Glossary C

Cannabis sativa refers to the Indian hemp plant popularly known as marijuana which resin, flowering tops, leaves, and stem contain the plant’s psychoactive substances

Cannon–Bard Theory was the opposite of James–Lange theory. Walter Cannon , and later Philip Bard, argued the conscious emotional experience can be divorced from bodily sensation or expression. Although today most scientists agree that there is a correspondence between cognitive experience of emotion and sensory experience, types of emotion, emotional intensity, and individual variation appear to vary considerably. Cannon-Bard theory states that activity in the thalamus causes emotional feelings and bodily arousal to occur simultaneously. (See Cannon-Bard Theory of Emotion)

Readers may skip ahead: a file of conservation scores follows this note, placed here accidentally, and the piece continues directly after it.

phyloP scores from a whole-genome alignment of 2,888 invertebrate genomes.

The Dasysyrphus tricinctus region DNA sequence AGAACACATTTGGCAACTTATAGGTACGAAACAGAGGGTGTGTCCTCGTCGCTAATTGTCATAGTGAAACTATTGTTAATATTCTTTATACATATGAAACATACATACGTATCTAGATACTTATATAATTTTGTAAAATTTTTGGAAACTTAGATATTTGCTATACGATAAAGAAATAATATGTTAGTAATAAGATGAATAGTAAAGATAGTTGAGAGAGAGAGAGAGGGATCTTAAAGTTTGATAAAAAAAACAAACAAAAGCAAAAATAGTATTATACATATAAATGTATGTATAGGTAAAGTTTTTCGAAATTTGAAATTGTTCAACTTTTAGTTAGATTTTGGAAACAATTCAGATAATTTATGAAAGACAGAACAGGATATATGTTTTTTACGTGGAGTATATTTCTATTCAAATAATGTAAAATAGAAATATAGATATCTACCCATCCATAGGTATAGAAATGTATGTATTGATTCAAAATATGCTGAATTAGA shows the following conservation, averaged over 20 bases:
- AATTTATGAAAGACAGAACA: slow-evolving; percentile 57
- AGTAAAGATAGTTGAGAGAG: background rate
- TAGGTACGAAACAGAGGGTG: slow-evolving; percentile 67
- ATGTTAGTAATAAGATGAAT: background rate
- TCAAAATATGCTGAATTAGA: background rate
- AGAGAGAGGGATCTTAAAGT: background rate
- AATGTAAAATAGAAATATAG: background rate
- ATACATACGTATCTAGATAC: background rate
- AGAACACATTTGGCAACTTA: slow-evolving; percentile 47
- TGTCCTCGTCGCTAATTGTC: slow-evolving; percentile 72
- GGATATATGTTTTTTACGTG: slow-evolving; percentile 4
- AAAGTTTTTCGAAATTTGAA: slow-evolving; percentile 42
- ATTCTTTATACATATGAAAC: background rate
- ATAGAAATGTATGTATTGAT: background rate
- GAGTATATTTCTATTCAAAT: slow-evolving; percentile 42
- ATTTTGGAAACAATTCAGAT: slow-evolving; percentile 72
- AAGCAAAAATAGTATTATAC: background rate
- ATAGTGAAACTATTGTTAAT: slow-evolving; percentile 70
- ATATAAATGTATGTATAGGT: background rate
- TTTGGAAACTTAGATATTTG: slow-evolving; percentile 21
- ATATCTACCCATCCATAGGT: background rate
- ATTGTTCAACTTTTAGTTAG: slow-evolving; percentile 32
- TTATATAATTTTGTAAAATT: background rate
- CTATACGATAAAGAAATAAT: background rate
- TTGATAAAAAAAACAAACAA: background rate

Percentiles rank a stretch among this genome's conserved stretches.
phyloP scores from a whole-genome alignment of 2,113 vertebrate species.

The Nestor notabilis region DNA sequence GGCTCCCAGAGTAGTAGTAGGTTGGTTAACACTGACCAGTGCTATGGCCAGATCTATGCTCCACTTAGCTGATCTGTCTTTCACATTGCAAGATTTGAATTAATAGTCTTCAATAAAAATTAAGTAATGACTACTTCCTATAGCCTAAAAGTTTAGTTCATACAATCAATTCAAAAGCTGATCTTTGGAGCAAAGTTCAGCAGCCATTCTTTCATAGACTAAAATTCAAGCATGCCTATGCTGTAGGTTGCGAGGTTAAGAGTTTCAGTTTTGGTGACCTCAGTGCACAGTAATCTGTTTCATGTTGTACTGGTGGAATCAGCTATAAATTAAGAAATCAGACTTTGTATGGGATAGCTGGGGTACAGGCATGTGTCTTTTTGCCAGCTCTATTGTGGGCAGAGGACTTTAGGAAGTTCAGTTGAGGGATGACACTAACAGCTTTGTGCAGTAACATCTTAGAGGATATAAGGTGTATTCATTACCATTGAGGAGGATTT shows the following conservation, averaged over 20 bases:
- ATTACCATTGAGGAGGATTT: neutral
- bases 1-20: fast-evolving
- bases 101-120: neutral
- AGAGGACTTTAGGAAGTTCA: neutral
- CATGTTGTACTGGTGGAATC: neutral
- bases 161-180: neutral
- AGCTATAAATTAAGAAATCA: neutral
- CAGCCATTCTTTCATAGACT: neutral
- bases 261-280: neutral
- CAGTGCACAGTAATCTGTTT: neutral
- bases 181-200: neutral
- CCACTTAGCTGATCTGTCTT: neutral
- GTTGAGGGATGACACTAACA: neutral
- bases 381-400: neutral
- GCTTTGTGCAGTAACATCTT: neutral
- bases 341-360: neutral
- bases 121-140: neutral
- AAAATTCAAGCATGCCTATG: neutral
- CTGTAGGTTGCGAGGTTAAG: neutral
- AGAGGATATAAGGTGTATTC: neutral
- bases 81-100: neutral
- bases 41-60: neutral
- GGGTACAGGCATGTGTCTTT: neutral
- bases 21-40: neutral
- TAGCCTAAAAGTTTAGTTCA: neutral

- Cannon–Bard theory of emotion : Cannon–Bard theory of emotion refers to a theory stating that an “emotional stimulus produces two co-occurring reactions: arousal “and experience of emotion which do not cause each other.

Cannula refers to a tube, used in an abortion procedure, through which the uterine contents are emptied.

Canonical babbling refers to a reduplicated series of the same consonant-vowel combination in clear syllables, such as da-da. See also Reduplicated babbling.

Canonical form refers to a whole-word sound pattern that young children sometimes use as a basis for pronouncing new words.
Canvass means interviewing a large number of potential witnesses.

Capacity refers to the sum total of cognitive resources available at any given time.